Born and raised in South Africa, Jana loves sharing the unique and special aspects about her home turf with the world.
A Species That Came Twice
The Quagga was a species of zebra, certainly, but what made it so gorgeous was its looks. Unlike the black and white patterns that wrap around the bodies and legs of zebras today, the Quagga's hindquarters were stripe-free.
Their hides had an earthy colour that also tinted the mane, tail and body. For centuries, the animals were classified as extinct. But a chance discovery and a dedicated breeding program recreated a herd of what might very well be true Quagga.
A Short History Lesson
Large numbers of Quagga once roamed in South Africa. The demise of the herds began when European farmers first arrived in the nineteenth century. The farmers viewed the animals as vermin because they grazed on land “meant” for livestock. As a result, the zebras were hunted relentlessly.
The Quagga that survived the slaughter were captured and packed off to European zoos. One Quagga lived at the Amsterdam Zoo and died on 12 August 1883. Three years later, the hunting of the species was banned and people searched in vain to count their numbers in the wild. Then the terrible reality hit home - the Amsterdam mare had been the last Quagga alive in the world. The species was extinct.
The Stuffed Foal
One might never know how she died, but a young filly became one of only 23 mounted Quagga specimens. Today, she stands in a glass case at the South African Museum. A little scruffy looking, this foal could be the saviour of her species.
In 1969, natural historian Reinhold Rau was given the task of remounting the foal. She was stuffed badly the first time and the museum wanted to spruce up the display. During the process, Rau discovered something that would turn the story of the Quagga around. Attached to her pelt, were pieces of flesh. Rau preserved the tissue and in 1983, a man called Russell Higuchi took a renewed interest in the samples. Employed by the University of California, he gave the foal the honour of being the first extinct animal to have its DNA analyzed.
A Surprise Subspecies
In the years before the DNA study was done, it was believed that the Quagga was a distinct species of zebra. However, when the results came in, so did a big surprise. The Quagga was a subspecies of today's Plains Zebra. As a matter of fact, the DNA of the Quagga and the Plains Zebra are identical. The only difference was the coat colour. It didn't take long before someone said something along the lines of “Hey, if both are identical, then we can turn a Plains Zebra into a Quagga.”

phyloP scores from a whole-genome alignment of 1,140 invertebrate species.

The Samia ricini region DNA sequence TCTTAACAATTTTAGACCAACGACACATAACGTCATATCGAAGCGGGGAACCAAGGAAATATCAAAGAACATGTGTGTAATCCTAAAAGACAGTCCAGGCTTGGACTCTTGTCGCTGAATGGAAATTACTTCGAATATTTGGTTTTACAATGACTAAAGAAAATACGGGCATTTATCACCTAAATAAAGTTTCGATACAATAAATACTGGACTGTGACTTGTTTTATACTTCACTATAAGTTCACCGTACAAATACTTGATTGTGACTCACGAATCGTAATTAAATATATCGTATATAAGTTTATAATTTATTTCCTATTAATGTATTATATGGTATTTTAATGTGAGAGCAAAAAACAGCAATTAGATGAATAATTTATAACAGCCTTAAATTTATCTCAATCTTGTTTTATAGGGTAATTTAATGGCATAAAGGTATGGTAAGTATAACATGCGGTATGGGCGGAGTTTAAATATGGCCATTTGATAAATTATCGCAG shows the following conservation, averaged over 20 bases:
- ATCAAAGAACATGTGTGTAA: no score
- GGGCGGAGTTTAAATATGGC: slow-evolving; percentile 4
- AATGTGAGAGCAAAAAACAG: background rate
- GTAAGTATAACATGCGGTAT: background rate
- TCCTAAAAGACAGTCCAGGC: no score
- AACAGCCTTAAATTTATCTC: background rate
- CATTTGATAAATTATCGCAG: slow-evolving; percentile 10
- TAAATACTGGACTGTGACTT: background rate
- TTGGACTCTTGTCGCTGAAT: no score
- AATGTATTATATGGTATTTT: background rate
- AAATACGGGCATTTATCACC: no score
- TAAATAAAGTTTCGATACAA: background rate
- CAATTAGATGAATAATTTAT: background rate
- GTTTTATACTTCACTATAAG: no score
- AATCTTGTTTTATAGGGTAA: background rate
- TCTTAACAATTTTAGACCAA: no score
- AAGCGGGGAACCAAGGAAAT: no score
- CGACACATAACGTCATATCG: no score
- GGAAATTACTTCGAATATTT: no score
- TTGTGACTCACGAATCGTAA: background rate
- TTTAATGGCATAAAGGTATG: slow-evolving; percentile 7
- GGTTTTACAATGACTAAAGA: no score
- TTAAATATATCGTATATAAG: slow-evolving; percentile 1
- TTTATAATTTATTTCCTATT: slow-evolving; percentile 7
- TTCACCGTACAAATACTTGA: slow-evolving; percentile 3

Breeding Program and a New Foal
When Reinhold Rau, the man who discovered the foal's preserved flesh, heard about this, he started a breeding program to bring back the Quagga. He called it the Quagga Project.
Rau began in 1987, capturing nine Plains Zebra at the Etosha National Park in Namibia and also from parks in Kwazulu Natal, in South Africa. Each zebra that belonged to the tiny herd had something special – they all resembled their extinct cousin in some small way.
The “founding” members were rehomed in a number of public and private reserves as well as national parks in the Western Cape. Over three decades later, the project is still going strong. Now at the twentieth generation of selectively bred animals, many of the zebras have reduced striping of the hindquarters. But the best of all? A recent foal is said to be the spitting image of the Quagga.
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Whether the Quagga is a revived extinct species is a thorny question. For some, the identical DNA shared with the Plains Zebra is proof enough that it exists, along with the Quagga Project specimens clearly showing the return of its unique colouring.
However, even Rau advised that caution must be taken before deciding either way. As DNA tests become more advanced, they may still show a difference between the two zebra species that couldn't be detected in the 1980s. This is highly possible since the Quagga's genome (the entire genetic code) is not known.
Despite the fact that the animals now grazing the African plains look like Quaggas and have DNA like Quaggas, they may very well not be them. Until better tests can solve the mystery, the Quagga is — in some weird way — both extinct and alive.
Did You Know?
- Not every zebra born in the Quagga Project show the desired qualities for the next generation. These animals are homed in national parks, especially in the Eastern Cape's Addo Elephant National Park where visitors can view the oddly striped zebras.
- The word “Quagga” comes from the Khoikhoi language. The word means "zebra."
- Similar to zebras today, every Quagga's stripes was as unique as a fingerprint.
This content is accurate and true to the best of the author’s knowledge and is not meant to substitute for formal and individualized advice from a qualified professional.
© 2018 Jana Louise Smit
Jana Louise Smit (author) from South Africa on August 18, 2018:
Thanks for your great comment! Appreciate the feedback. :)
RTalloni on August 12, 2018:
So interesting on several layers. This different design of zebra is a beautiful animal. I often wonder what would happen if scientists said "what if" about the theory of evolution more often. The western cape project reminds a bit of Laban's efforts to cheat Jacob in that the proof God sustains His creation as He sees fit, that His timing is always perfect, and He truly is omniscient, omnipotent, and omnipresent no matter what mere man says or does is proved time and again. Thanks for sharing about the Quagga's journey. Lots of food for thought here!
Jana Louise Smit (author) from South Africa on August 12, 2018:
They really are, you're so right. :)
Alexander James Guckenberger from Maryland, United States of America on August 12, 2018:
The Quagga is beautiful.